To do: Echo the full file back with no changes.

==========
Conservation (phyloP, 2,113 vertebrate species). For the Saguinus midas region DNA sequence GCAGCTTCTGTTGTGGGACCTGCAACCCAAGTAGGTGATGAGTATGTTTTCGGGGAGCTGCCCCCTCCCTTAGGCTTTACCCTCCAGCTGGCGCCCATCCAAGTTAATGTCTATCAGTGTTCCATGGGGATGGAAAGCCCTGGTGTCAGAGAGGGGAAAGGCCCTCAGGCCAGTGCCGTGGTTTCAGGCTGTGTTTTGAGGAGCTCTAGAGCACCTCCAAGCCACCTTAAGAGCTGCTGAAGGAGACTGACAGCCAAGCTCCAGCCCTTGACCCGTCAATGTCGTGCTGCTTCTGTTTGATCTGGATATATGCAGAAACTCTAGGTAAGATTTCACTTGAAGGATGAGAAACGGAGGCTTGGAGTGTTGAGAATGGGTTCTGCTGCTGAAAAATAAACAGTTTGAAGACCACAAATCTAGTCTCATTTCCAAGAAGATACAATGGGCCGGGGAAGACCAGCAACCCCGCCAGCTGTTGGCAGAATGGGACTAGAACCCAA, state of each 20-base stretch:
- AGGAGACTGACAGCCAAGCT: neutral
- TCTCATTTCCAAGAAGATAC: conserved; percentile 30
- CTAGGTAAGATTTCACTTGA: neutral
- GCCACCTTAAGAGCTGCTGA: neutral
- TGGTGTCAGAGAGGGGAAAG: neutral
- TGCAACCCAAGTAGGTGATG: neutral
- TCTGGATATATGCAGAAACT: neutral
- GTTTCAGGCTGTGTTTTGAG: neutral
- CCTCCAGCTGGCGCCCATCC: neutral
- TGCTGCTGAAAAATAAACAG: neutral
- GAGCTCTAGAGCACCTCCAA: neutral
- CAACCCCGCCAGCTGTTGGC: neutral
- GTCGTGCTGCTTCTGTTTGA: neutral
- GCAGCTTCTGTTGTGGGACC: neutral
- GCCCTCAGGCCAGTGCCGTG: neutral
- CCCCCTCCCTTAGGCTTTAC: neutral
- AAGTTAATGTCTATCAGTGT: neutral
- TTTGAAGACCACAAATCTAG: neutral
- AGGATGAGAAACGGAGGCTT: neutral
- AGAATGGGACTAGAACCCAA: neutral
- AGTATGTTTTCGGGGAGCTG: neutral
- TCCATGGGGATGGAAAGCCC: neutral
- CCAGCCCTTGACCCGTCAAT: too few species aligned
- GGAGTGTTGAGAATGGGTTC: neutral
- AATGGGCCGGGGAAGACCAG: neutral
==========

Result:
Conservation (phyloP, 2,113 vertebrate species). For the Saguinus midas region DNA sequence GCAGCTTCTGTTGTGGGACCTGCAACCCAAGTAGGTGATGAGTATGTTTTCGGGGAGCTGCCCCCTCCCTTAGGCTTTACCCTCCAGCTGGCGCCCATCCAAGTTAATGTCTATCAGTGTTCCATGGGGATGGAAAGCCCTGGTGTCAGAGAGGGGAAAGGCCCTCAGGCCAGTGCCGTGGTTTCAGGCTGTGTTTTGAGGAGCTCTAGAGCACCTCCAAGCCACCTTAAGAGCTGCTGAAGGAGACTGACAGCCAAGCTCCAGCCCTTGACCCGTCAATGTCGTGCTGCTTCTGTTTGATCTGGATATATGCAGAAACTCTAGGTAAGATTTCACTTGAAGGATGAGAAACGGAGGCTTGGAGTGTTGAGAATGGGTTCTGCTGCTGAAAAATAAACAGTTTGAAGACCACAAATCTAGTCTCATTTCCAAGAAGATACAATGGGCCGGGGAAGACCAGCAACCCCGCCAGCTGTTGGCAGAATGGGACTAGAACCCAA, state of each 20-base stretch:
- AGGAGACTGACAGCCAAGCT: neutral
- TCTCATTTCCAAGAAGATAC: conserved; percentile 30
- CTAGGTAAGATTTCACTTGA: neutral
- GCCACCTTAAGAGCTGCTGA: neutral
- TGGTGTCAGAGAGGGGAAAG: neutral
- TGCAACCCAAGTAGGTGATG: neutral
- TCTGGATATATGCAGAAACT: neutral
- GTTTCAGGCTGTGTTTTGAG: neutral
- CCTCCAGCTGGCGCCCATCC: neutral
- TGCTGCTGAAAAATAAACAG: neutral
- GAGCTCTAGAGCACCTCCAA: neutral
- CAACCCCGCCAGCTGTTGGC: neutral
- GTCGTGCTGCTTCTGTTTGA: neutral
- GCAGCTTCTGTTGTGGGACC: neutral
- GCCCTCAGGCCAGTGCCGTG: neutral
- CCCCCTCCCTTAGGCTTTAC: neutral
- AAGTTAATGTCTATCAGTGT: neutral
- TTTGAAGACCACAAATCTAG: neutral
- AGGATGAGAAACGGAGGCTT: neutral
- AGAATGGGACTAGAACCCAA: neutral
- AGTATGTTTTCGGGGAGCTG: neutral
- TCCATGGGGATGGAAAGCCC: neutral
- CCAGCCCTTGACCCGTCAAT: too few species aligned
- GGAGTGTTGAGAATGGGTTC: neutral
- AATGGGCCGGGGAAGACCAG: neutral